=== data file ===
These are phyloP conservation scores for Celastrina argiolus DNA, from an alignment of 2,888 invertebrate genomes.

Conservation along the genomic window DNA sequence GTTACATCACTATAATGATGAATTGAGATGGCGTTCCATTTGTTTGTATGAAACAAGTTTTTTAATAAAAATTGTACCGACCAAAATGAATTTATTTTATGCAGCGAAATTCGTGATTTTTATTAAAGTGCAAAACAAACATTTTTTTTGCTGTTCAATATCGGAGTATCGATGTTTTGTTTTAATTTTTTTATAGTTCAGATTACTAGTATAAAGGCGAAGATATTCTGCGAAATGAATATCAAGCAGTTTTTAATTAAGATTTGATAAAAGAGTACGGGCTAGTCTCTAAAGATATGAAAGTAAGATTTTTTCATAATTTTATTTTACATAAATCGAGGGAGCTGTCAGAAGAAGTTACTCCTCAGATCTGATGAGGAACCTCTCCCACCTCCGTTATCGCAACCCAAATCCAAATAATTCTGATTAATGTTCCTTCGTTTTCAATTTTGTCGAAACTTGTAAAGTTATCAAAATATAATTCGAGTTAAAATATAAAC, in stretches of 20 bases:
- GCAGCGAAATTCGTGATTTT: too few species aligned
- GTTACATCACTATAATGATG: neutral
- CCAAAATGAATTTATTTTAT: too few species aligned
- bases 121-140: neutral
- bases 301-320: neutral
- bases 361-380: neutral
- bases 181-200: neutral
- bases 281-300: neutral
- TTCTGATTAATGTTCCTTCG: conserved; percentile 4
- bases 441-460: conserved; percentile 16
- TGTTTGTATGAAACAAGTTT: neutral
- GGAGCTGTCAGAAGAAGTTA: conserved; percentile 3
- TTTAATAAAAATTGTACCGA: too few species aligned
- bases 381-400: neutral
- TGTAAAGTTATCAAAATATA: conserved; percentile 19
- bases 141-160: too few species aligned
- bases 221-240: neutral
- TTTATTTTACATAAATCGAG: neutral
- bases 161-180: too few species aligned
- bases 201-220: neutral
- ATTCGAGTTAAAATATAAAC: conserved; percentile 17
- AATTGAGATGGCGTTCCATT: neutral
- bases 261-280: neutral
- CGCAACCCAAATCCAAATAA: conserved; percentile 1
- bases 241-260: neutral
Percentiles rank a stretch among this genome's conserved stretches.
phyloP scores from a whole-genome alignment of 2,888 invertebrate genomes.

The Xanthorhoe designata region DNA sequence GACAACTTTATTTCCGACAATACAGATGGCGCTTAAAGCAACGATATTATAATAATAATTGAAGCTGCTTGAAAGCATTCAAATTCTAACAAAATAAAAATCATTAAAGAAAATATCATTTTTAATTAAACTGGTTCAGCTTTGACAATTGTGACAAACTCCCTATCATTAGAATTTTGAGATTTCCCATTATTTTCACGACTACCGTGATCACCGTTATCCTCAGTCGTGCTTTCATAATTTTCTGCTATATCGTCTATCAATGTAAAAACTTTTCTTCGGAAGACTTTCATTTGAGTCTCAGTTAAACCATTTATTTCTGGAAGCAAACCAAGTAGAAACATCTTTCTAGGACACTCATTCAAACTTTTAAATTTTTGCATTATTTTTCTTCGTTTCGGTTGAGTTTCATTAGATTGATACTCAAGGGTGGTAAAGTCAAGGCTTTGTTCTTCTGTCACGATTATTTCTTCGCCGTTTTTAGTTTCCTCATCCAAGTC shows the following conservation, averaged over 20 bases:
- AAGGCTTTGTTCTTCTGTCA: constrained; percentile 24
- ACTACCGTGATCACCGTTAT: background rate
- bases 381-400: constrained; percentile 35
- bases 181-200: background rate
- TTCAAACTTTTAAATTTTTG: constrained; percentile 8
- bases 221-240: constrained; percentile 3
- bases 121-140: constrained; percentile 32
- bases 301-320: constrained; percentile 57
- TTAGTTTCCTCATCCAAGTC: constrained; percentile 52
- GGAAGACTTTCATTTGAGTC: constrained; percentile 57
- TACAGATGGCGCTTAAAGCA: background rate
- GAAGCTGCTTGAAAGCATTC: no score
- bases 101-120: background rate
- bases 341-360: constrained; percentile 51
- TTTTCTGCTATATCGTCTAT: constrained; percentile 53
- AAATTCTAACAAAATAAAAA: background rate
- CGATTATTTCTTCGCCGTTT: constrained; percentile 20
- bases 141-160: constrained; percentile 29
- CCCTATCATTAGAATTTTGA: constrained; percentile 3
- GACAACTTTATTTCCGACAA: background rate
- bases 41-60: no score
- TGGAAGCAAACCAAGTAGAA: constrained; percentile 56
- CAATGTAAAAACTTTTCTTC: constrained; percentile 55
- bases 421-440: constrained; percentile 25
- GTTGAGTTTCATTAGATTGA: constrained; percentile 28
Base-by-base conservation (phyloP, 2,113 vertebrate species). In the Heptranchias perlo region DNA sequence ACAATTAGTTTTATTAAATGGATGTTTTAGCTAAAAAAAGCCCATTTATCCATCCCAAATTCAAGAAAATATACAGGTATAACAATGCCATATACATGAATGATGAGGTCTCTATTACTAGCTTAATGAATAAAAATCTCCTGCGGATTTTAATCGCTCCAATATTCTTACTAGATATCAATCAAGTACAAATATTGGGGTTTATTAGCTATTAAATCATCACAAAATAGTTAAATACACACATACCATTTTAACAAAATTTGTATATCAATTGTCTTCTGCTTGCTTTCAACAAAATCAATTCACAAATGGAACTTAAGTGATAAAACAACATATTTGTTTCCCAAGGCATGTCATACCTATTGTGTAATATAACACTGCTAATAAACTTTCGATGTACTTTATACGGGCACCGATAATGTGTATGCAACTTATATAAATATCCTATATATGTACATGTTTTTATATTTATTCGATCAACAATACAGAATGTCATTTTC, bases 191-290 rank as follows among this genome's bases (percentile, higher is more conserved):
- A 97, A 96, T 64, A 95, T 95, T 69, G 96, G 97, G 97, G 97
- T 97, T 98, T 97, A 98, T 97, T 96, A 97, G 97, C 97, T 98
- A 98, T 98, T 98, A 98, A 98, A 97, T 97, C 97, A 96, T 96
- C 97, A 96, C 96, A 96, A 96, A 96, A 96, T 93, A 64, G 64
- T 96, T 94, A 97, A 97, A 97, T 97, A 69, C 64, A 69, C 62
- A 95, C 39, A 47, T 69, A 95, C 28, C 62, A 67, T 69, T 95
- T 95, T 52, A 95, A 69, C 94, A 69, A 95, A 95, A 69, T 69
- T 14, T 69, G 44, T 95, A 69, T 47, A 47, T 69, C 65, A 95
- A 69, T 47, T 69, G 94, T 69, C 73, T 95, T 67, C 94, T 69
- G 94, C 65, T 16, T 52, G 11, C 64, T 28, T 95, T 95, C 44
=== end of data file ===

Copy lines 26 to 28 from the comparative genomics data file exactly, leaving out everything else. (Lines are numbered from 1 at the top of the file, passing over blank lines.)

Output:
- CGCAACCCAAATCCAAATAA: conserved; percentile 1
- bases 241-260: neutral
Percentiles rank a stretch among this genome's conserved stretches.